In my neck of the woods, we’re having a bit of a heat wave. The high temperatures will be flirting with 100°F the rest of this week and into next week. Much of the rest of the country is hot this week, too. Thankfully, I live in an area with enough recent rain and without enough trees to catch on fire. Yesterday afternoon, I took my daughter to play outside in the shade. We lasted about five minutes. I’m actually pretty okay with melting sometimes, but it seemed like a bad idea to keep the kid outside very long.
Why wasn’t it warm in the shade with a gentle breeze blowing? I thought we’d be okay for a while, but no. What I didn’t realize was that the actual temperature right then was probably 101°F. Not only is that really hot, but it means that the breeze doesn’t really cool us.
Generally, wind feels cold because the air is cooler than we are. If it’s an eighty degree day, then the air is about twenty degrees cooler than me. I’ll cool off slowly if there’s no wind. If there is wind, the air moving past me makes my temperature lower to eighty degrees faster–we don’t actually cool down to eighty because we’re little furnaces making heat constantly. On a fifty degree day, I cool a bit faster with no wind, and any wind increases the cooling even more, since there’s a greater difference between my temperature and the air temperature.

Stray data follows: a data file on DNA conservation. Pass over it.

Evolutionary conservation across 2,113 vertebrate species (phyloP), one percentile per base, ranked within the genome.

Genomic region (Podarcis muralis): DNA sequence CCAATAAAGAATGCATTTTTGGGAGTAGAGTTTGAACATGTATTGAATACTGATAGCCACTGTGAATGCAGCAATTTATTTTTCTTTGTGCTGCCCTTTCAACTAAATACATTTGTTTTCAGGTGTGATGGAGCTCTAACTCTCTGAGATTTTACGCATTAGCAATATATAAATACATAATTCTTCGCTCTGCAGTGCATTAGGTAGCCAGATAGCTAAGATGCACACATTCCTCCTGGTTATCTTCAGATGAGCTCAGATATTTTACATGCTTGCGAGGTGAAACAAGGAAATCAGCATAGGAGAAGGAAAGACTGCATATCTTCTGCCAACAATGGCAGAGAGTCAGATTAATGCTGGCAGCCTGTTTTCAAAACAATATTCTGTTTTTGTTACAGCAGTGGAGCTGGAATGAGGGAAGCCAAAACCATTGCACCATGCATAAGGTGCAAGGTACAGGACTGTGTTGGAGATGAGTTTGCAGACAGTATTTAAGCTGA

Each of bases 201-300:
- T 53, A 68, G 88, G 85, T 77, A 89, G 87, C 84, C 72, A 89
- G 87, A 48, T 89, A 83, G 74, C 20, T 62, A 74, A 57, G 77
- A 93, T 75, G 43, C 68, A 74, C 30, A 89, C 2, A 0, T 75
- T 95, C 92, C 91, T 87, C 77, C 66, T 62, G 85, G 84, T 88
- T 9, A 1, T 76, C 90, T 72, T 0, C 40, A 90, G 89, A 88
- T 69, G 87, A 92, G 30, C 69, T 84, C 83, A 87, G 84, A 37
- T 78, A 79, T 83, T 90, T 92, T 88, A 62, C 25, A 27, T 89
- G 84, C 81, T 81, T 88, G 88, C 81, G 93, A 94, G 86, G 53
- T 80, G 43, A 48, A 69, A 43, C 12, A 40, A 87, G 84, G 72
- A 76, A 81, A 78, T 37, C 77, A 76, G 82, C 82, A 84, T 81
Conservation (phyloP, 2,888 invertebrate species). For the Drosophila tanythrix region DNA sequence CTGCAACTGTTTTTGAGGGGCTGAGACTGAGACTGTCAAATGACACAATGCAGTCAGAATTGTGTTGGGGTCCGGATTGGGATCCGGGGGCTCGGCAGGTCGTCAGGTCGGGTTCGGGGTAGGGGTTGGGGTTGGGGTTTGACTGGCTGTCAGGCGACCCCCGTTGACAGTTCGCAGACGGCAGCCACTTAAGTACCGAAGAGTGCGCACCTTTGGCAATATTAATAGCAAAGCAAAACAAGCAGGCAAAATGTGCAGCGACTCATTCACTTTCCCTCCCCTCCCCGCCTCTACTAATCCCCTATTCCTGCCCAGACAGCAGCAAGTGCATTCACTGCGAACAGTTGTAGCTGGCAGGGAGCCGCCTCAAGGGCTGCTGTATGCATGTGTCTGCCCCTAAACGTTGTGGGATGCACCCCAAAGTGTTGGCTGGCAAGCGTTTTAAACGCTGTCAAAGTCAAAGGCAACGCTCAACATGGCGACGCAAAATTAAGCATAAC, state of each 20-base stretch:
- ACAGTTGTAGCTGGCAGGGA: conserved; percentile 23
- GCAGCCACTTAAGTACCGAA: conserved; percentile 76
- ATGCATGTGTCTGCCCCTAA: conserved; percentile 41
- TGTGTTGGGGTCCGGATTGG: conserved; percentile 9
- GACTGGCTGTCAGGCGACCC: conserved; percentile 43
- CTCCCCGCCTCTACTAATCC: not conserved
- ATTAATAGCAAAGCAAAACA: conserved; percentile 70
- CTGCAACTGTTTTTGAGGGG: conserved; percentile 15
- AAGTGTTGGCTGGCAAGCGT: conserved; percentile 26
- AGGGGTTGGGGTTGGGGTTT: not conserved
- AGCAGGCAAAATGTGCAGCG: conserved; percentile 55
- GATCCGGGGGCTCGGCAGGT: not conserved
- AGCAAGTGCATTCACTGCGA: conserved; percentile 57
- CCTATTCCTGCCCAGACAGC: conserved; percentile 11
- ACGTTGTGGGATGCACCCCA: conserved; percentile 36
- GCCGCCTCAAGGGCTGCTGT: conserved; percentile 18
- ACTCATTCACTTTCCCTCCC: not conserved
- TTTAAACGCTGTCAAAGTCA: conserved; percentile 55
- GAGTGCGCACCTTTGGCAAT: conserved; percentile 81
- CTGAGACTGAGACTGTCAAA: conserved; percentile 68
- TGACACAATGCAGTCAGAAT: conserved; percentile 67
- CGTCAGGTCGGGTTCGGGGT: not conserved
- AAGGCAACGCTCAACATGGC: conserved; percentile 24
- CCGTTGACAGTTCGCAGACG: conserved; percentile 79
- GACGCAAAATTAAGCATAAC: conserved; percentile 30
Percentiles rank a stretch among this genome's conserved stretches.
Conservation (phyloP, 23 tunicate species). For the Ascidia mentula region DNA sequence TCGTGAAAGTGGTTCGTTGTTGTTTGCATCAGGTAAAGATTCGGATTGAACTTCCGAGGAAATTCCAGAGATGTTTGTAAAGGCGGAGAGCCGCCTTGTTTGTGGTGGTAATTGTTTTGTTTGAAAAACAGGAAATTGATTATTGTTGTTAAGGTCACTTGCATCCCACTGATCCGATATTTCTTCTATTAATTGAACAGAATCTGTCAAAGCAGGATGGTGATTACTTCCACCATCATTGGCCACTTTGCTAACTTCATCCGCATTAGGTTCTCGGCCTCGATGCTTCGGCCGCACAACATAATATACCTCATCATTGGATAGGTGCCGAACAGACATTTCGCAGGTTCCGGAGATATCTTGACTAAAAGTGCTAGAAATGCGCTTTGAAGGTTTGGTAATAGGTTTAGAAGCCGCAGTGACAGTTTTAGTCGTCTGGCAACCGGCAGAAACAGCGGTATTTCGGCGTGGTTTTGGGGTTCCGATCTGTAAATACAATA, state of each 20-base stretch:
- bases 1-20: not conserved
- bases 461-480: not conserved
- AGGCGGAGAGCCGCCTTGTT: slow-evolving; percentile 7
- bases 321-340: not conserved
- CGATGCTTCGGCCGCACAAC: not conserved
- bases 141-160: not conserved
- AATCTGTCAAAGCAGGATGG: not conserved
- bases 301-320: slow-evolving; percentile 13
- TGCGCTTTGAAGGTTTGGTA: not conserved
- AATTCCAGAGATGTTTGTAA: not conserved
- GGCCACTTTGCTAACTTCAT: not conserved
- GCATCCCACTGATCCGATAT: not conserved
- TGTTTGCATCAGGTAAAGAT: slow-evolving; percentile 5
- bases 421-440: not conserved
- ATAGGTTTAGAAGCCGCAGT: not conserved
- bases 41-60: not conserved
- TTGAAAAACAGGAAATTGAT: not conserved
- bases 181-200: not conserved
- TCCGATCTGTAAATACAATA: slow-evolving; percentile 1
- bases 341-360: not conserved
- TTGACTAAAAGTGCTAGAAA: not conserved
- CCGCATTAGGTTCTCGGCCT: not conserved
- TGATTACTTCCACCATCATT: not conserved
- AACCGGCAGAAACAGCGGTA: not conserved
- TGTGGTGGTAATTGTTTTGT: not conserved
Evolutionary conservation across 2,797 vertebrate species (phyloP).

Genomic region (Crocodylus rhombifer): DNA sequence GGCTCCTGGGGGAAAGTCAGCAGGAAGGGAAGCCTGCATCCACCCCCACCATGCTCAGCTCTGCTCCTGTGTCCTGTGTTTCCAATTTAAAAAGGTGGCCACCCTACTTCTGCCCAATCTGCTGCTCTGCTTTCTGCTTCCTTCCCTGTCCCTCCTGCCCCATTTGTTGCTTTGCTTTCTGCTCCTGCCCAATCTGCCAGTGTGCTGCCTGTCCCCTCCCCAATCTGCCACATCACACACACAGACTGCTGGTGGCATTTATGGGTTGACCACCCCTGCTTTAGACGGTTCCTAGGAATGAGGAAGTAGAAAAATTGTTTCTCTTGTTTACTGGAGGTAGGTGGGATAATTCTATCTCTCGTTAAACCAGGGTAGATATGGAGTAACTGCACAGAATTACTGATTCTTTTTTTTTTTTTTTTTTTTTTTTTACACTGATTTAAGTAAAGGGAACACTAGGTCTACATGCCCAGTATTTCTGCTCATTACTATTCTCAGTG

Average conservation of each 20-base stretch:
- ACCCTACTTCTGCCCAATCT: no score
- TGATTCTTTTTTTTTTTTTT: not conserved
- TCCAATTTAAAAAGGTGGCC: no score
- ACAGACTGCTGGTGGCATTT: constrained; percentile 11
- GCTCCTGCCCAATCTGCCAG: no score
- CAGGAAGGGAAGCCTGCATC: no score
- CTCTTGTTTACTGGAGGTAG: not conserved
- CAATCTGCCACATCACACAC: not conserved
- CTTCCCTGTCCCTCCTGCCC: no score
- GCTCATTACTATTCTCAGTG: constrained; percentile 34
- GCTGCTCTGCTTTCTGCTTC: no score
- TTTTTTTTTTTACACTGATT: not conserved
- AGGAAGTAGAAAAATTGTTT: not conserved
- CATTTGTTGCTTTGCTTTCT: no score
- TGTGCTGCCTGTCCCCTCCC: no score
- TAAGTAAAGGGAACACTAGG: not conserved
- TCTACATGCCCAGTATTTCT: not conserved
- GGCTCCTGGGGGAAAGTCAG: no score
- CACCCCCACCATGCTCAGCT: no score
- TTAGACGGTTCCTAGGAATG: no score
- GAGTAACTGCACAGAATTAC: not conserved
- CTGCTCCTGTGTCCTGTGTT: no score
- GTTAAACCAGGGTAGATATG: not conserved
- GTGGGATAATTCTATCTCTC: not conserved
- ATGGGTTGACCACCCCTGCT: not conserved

On a 100°F day, the air is actually warmer than me. I’m making heat, but the air is already hotter than my body (which should be 98-99°F). Besides making heat, I’m also absorbing heat from the air. A breeze speeds up the heat transfer, which makes me hotter faster. That’s why even today’s breeze wasn’t a refreshing, cool breeze.
There is an advantage to wind on a hot day, though–it helps our sweat evaporate faster. When sweat evaporates, it takes a little heat from your body with it, cooling you down. The more air (wind) available, the faster the sweat evaporates. Thus, when you’re sweating, the breeze might cool you down a little.
The limitation of sweating in some parts of the country is that, as the relative humidity approaches 100%, not very much sweat will evaporate into nearly saturated air. That’s why “dry heat,” such as in much of the southwestern US, is a bit more bearable at 100°F than in humid areas, such as the southeastern US.
Slate published an interesting article about sweating last week. At least, I found it fascinating, so I think everyone should read it.